This can take the form of several different ways but the most prominent for me are:

  1. The Most Powerful: Create an LP acquisition flywheel. What do I mean by this? When an LP commits to invest in your fund. Say to them, “thank you so much for your faith and support in me, now we are on the same team, what 3 other LPs do you think would be perfect for the fund?” Given they have already invested, they already believe in you and so 90% of them will come back with 3 names and make the intro. Do this with each LP that commits and you will create an LP acquisition flywheel. 

Bonus Point: The top 1% of managers raising will already know which LPs are in the network of the LP that has just committed and will ask for those 3 specific intros. They will then send personalized emails to the LP that has just committed. The LP is then able to forward that email to the potential LP you want to meet. You want to minimize the friction on behalf of the introducer and so writing the forwardable email is a great way to do this. 

  1. The Most Likely to Commit: LPs are like VCs. When one of their portfolio managers makes an intro and recommendation to a potential fund investment, they will place a lot more weight on it than they would have otherwise. So get your VC friends to introduce you to their LPs, it is that simple. Remember, you have to remove the friction from the introducer. So, make sure to send the email they can forward to the LP. Make this personalized and concise.

Mistake: Many VCs do not like to introduce other managers to their LPs as they view it as competition. This is moronic. If the manager asking for the intro is really good, they will raise their fund with or without your intro. If they are not good, then you can politely say it would not be a fit for your LP and move on. Do not be too protective of your LPs from other managers.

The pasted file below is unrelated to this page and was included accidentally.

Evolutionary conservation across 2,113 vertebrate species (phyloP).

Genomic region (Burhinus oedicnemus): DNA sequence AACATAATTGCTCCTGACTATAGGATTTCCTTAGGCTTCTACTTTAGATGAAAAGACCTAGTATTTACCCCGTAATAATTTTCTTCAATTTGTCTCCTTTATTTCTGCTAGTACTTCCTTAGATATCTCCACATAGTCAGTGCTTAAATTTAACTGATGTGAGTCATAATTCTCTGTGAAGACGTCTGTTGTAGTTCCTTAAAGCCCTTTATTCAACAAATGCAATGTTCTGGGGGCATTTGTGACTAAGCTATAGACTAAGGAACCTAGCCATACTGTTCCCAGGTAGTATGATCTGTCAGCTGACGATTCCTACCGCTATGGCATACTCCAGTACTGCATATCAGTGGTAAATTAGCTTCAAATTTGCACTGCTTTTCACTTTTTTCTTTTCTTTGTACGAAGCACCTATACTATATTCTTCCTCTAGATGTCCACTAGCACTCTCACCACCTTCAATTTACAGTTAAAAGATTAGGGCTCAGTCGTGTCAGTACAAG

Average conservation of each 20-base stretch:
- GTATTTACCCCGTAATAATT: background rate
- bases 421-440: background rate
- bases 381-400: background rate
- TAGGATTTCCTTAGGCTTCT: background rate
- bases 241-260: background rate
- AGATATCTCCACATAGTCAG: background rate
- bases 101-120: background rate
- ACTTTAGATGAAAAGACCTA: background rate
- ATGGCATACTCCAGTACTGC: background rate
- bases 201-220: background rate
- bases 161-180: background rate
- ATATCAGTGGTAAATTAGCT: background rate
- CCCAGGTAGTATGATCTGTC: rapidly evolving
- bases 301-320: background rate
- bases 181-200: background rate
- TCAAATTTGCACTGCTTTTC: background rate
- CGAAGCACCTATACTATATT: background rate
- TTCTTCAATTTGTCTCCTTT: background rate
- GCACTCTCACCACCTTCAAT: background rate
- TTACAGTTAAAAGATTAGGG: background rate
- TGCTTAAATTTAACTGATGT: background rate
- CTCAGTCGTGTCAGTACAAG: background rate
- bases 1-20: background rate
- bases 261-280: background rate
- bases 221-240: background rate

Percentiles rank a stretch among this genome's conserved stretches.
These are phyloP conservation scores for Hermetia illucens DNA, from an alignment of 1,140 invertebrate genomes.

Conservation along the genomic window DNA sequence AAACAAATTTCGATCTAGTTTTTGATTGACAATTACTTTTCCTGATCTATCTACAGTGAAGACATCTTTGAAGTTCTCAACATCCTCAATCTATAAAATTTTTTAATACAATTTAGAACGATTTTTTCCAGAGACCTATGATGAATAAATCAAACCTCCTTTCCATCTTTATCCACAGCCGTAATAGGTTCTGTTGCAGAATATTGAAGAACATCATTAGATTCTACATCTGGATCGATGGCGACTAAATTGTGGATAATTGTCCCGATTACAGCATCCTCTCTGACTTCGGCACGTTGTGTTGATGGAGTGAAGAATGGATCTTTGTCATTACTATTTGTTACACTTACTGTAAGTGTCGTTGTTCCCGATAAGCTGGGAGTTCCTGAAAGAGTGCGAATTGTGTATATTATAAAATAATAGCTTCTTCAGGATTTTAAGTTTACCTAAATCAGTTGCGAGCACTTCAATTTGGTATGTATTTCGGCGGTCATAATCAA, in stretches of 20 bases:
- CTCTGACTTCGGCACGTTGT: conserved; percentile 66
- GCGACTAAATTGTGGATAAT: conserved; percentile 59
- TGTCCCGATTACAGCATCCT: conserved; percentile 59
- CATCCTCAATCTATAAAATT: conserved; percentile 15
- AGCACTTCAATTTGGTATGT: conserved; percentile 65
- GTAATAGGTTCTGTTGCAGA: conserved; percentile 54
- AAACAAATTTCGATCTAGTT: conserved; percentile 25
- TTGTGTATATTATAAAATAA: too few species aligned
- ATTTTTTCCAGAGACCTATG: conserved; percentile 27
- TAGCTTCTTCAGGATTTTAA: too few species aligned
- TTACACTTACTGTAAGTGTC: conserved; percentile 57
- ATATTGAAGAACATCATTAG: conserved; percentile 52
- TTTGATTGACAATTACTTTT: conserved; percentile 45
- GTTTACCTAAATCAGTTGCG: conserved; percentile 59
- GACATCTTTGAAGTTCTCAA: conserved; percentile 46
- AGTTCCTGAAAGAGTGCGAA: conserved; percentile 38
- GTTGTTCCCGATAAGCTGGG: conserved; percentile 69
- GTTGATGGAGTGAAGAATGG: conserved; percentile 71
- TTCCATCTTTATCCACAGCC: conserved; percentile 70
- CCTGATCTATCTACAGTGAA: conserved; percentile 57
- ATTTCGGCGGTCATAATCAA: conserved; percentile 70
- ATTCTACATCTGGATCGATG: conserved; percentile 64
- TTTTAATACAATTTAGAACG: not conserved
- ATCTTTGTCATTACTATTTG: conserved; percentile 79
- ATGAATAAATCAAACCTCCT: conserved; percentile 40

1. The Cold Outbound: I am not going to lie cold outbound for LPs is really hard. Here is what I would suggest:
  • Pitchbook: It is expensive and many cannot afford it but if you can, it is worth it for LP discovery. They have thousands of LPs of different types on the platform all with their emails and contact details. Those are less useful as a cold email to an LP is unlikely to convert but just finding their names and the names of their organization is what is important. You can then take that to Linkedin to then find the mutual connections you have with that person and ask for a warm intro. 
  • Linkedin: Many LPs have the funds that they have invested in on their Linkedin profiles with the title “Limited Partner”. If they are invested in a fund that is aligned with the strategy that you are raising for, there is a strong chance they might be a fit. For example, I invest in micro-funds and have invested in Chapter One, Scribble, Rahul from Superhuman and Todd’s Fund, and Cocoa Ventures, so you see this and see I like sub $25M funds with a specific angle.